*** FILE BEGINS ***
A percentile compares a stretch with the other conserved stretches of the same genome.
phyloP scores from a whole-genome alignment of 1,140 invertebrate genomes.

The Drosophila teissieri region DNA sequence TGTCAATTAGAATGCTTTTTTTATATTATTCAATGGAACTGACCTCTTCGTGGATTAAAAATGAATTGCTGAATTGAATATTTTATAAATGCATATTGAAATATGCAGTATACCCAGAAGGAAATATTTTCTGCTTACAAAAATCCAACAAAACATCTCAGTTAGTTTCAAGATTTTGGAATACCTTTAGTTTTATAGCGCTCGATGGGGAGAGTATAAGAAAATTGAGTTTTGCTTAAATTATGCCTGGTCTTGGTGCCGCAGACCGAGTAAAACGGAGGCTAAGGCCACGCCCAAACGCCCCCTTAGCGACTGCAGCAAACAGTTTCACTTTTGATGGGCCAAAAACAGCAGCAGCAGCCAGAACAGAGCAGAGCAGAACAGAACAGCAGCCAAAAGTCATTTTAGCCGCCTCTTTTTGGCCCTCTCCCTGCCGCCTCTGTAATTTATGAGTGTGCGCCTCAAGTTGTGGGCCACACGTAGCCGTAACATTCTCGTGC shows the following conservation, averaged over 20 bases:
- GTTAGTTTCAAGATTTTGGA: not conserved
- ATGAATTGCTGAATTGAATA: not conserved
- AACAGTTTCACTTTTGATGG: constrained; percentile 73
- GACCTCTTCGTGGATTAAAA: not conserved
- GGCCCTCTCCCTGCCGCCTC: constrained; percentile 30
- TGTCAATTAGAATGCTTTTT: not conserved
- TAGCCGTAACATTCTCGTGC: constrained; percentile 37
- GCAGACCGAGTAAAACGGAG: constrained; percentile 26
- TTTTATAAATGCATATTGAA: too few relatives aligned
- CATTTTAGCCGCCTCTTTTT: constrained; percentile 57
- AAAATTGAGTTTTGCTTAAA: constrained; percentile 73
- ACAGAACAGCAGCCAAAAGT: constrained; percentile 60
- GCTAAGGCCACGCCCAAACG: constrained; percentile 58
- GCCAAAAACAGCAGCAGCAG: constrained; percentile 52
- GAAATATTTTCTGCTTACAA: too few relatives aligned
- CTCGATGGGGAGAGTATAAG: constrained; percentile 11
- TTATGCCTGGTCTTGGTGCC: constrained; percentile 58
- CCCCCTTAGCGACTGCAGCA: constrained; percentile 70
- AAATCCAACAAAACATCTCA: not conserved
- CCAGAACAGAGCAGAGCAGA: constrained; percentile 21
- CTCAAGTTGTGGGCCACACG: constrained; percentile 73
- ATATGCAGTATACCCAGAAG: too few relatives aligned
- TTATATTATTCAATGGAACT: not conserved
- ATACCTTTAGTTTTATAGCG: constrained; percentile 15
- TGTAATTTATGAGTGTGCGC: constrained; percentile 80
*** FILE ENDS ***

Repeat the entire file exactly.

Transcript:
A percentile compares a stretch with the other conserved stretches of the same genome.
phyloP scores from a whole-genome alignment of 1,140 invertebrate genomes.

The Drosophila teissieri region DNA sequence TGTCAATTAGAATGCTTTTTTTATATTATTCAATGGAACTGACCTCTTCGTGGATTAAAAATGAATTGCTGAATTGAATATTTTATAAATGCATATTGAAATATGCAGTATACCCAGAAGGAAATATTTTCTGCTTACAAAAATCCAACAAAACATCTCAGTTAGTTTCAAGATTTTGGAATACCTTTAGTTTTATAGCGCTCGATGGGGAGAGTATAAGAAAATTGAGTTTTGCTTAAATTATGCCTGGTCTTGGTGCCGCAGACCGAGTAAAACGGAGGCTAAGGCCACGCCCAAACGCCCCCTTAGCGACTGCAGCAAACAGTTTCACTTTTGATGGGCCAAAAACAGCAGCAGCAGCCAGAACAGAGCAGAGCAGAACAGAACAGCAGCCAAAAGTCATTTTAGCCGCCTCTTTTTGGCCCTCTCCCTGCCGCCTCTGTAATTTATGAGTGTGCGCCTCAAGTTGTGGGCCACACGTAGCCGTAACATTCTCGTGC shows the following conservation, averaged over 20 bases:
- GTTAGTTTCAAGATTTTGGA: not conserved
- ATGAATTGCTGAATTGAATA: not conserved
- AACAGTTTCACTTTTGATGG: constrained; percentile 73
- GACCTCTTCGTGGATTAAAA: not conserved
- GGCCCTCTCCCTGCCGCCTC: constrained; percentile 30
- TGTCAATTAGAATGCTTTTT: not conserved
- TAGCCGTAACATTCTCGTGC: constrained; percentile 37
- GCAGACCGAGTAAAACGGAG: constrained; percentile 26
- TTTTATAAATGCATATTGAA: too few relatives aligned
- CATTTTAGCCGCCTCTTTTT: constrained; percentile 57
- AAAATTGAGTTTTGCTTAAA: constrained; percentile 73
- ACAGAACAGCAGCCAAAAGT: constrained; percentile 60
- GCTAAGGCCACGCCCAAACG: constrained; percentile 58
- GCCAAAAACAGCAGCAGCAG: constrained; percentile 52
- GAAATATTTTCTGCTTACAA: too few relatives aligned
- CTCGATGGGGAGAGTATAAG: constrained; percentile 11
- TTATGCCTGGTCTTGGTGCC: constrained; percentile 58
- CCCCCTTAGCGACTGCAGCA: constrained; percentile 70
- AAATCCAACAAAACATCTCA: not conserved
- CCAGAACAGAGCAGAGCAGA: constrained; percentile 21
- CTCAAGTTGTGGGCCACACG: constrained; percentile 73
- ATATGCAGTATACCCAGAAG: too few relatives aligned
- TTATATTATTCAATGGAACT: not conserved
- ATACCTTTAGTTTTATAGCG: constrained; percentile 15
- TGTAATTTATGAGTGTGCGC: constrained; percentile 80